Does Jesus seem to prioritize this new concept of family over biological family? Again, given what this passage doesn't say but what we can deduce from James' eventual position (along with Jesus seeing to it that his mother is cared for while hanging on the cross in John 19), he does not seem to reject earthly concepts of family as suggested by the CT article.

So what can we do with the term "family of God?" Is the vision of the church as a community on which people can or should rely for support, care, and mutuality a bad one? I certainly would not argue that. In times of both despair and joy, the church should be a place where people can commiserate with their fellow believers, seeking love and concern. It should be a place where, as Paul says, we bear one another's burdens, weeping with those who weep and rejoicing with those who rejoice.

But we sabotage ourselves when we insist that people do this at the expense of their loved ones; that it's somehow the only correct way to be in relationship with others.

Many within the church are familiar by now with the difficulty of scheduling ministries and programming when practices and school activities have become much more demanding than they seemingly have in the past. Insisting that the church is your true family that you've chosen to neglect is one defense mechanism in response to this reality. And it's one founded on shame, not love.

Am I really to say to the family still reeling from the death of their husband and father a year later that they should all be back in church, insisting that they should be getting their support here and not somewhere else? Should I really knock on the door of a family facing serious health concerns that they really need to start showing up more on Sundays so we can pray over them and stick the decisions constantly preoccupying their time and sapping their energy on the back burner? When the day comes for me to leave my current pastoral position, should I really make plans to move my family to a new community with a simple, "suck it up, this is how it works," without any realistic, respectful, loving conversation?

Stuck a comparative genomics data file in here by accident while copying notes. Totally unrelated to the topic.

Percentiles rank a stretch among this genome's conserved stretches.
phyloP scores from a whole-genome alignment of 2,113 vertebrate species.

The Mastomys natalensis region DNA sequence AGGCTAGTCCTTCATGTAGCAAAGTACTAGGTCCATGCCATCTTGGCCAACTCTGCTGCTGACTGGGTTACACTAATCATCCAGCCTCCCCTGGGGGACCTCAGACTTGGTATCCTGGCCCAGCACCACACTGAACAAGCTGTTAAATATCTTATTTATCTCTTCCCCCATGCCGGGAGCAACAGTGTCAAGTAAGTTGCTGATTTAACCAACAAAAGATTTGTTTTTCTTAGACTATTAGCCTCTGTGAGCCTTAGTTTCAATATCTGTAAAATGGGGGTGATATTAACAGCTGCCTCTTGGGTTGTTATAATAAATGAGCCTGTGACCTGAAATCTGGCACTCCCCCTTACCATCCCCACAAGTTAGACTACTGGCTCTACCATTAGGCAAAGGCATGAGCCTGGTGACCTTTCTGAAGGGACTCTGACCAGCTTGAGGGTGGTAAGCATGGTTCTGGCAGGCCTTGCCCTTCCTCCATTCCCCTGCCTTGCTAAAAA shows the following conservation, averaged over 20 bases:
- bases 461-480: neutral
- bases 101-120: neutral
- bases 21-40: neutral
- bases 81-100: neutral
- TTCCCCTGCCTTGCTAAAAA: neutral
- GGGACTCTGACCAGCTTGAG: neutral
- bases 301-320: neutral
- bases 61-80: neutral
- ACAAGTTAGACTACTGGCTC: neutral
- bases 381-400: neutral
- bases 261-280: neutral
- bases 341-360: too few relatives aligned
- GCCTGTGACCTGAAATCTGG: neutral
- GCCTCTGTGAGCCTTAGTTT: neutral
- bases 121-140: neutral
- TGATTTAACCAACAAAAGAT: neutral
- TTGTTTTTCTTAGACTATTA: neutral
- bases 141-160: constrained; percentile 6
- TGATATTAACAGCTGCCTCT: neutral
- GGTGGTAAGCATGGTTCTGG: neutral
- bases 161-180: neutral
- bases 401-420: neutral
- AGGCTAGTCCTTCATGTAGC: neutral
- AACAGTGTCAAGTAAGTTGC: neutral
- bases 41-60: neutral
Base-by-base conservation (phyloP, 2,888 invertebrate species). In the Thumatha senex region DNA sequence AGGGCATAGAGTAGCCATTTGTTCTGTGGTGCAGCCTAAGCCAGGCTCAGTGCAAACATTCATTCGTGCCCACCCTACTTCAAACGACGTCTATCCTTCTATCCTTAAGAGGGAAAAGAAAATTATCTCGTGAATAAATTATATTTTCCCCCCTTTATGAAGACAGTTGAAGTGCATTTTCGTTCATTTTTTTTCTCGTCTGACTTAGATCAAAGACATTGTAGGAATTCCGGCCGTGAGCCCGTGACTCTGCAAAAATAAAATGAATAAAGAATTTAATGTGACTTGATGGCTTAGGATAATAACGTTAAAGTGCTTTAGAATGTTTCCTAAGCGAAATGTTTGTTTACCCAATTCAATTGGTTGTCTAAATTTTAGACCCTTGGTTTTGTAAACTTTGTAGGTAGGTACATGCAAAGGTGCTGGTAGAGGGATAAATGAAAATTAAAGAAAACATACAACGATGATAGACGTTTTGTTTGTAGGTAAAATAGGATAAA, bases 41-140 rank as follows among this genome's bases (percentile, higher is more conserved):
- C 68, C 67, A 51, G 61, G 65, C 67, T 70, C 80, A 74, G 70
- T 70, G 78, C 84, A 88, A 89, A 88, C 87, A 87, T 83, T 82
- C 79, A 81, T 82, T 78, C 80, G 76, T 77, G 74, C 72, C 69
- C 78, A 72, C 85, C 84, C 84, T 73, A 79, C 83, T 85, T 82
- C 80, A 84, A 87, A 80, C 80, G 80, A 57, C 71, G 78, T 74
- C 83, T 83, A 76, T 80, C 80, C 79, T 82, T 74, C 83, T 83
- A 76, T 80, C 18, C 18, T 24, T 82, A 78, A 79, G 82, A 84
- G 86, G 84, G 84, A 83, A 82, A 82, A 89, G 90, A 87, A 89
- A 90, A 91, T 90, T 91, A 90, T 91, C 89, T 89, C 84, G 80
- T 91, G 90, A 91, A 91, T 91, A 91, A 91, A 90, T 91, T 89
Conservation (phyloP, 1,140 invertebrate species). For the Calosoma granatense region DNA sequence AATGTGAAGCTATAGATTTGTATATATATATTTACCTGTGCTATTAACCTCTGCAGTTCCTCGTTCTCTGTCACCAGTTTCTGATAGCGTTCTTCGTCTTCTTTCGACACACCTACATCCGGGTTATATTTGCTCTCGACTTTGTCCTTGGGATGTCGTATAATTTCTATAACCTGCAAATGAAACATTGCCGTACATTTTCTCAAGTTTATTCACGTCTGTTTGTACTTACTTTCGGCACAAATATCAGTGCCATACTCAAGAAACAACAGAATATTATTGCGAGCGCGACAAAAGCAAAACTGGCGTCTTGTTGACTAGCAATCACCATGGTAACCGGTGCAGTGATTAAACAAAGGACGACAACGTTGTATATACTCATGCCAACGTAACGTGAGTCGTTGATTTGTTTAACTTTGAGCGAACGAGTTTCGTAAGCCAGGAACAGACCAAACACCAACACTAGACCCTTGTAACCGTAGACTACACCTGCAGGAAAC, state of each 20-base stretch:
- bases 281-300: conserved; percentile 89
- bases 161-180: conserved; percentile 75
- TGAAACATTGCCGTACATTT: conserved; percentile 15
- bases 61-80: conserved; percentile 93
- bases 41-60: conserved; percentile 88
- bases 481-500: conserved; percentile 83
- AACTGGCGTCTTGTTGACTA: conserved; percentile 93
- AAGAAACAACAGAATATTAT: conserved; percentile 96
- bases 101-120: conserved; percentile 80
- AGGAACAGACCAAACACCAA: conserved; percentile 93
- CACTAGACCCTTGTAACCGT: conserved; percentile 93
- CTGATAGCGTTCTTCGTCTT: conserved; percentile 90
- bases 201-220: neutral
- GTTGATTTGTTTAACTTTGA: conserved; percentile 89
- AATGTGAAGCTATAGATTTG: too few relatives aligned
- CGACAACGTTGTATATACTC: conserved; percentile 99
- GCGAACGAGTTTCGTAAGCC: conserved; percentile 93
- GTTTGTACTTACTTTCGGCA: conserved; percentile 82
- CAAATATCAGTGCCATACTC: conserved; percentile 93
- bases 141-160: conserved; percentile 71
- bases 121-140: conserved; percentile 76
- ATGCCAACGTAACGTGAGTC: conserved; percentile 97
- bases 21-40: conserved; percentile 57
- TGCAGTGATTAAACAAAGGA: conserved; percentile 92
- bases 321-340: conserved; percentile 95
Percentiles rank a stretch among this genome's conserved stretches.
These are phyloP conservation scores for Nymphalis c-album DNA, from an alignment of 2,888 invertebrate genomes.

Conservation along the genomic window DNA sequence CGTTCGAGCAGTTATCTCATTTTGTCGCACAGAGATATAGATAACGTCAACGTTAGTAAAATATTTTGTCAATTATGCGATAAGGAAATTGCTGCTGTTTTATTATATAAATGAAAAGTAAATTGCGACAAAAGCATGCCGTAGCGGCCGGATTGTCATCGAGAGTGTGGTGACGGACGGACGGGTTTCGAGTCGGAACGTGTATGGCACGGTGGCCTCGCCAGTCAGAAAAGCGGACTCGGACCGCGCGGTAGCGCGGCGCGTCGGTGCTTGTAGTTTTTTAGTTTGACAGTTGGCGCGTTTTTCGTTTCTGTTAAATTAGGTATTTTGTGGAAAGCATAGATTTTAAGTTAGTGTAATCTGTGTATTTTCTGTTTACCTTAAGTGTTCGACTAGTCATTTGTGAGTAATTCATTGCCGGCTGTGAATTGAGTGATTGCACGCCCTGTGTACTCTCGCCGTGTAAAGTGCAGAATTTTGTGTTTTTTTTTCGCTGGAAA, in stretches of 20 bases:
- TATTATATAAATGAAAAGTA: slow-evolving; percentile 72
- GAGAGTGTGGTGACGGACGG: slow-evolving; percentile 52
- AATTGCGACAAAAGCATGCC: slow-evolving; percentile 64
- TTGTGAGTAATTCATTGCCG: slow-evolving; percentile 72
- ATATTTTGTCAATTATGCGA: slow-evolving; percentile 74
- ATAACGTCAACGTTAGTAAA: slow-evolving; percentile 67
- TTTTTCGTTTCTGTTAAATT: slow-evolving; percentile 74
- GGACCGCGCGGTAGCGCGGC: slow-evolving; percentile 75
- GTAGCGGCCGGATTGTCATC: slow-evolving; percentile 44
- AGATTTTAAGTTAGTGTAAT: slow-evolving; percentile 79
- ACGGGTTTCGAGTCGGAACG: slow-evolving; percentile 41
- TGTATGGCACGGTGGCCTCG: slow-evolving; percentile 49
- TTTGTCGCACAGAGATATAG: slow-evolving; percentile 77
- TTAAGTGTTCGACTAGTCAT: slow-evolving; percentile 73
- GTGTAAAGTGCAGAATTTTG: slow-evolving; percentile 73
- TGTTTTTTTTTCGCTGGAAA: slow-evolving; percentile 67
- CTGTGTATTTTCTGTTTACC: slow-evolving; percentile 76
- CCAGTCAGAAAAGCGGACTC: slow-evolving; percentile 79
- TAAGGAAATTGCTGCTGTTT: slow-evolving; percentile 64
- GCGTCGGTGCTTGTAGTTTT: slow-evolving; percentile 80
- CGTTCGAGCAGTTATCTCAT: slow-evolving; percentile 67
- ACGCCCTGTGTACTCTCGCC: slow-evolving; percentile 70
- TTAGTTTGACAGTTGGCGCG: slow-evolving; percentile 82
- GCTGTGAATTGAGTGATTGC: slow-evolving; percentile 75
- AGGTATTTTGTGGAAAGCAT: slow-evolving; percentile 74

Or in each of these scenarios, where vows were made to God in marriage and at baptism to care for one another in the complex and dynamic context of these particular relationships, do those promises suddenly no longer matter?

A more caring response in these cases would be: "We know things are difficult, and we want to provide what we can and to be present for you. But if you don't want that right now, we hope and pray that you're receiving what you need from people you trust. We'll be here if or when things change."

Insisting that the institutional church 1) is the incarnation of God on earth and 2) matters more than any other notion of family, to say nothing of the church 3) being full of human beings who can be spectacularly efficient at getting things wrong is the be-all and end-all of faithful community can be more damaging than articles like this realize. It advocates for neglect of real needs among God's people. It assumes that we only have one vocation as members of the church as opposed to several that may include roles of spouse or parent. And it forgets that the context of family--particularly as it is marked in church rituals, of all things--includes promises made to love and care for one another in those relationships.

So no, our priorities aren't "off" when family is more important than the church. Instead, it means we're being faithful in a different, fuller, more complete way.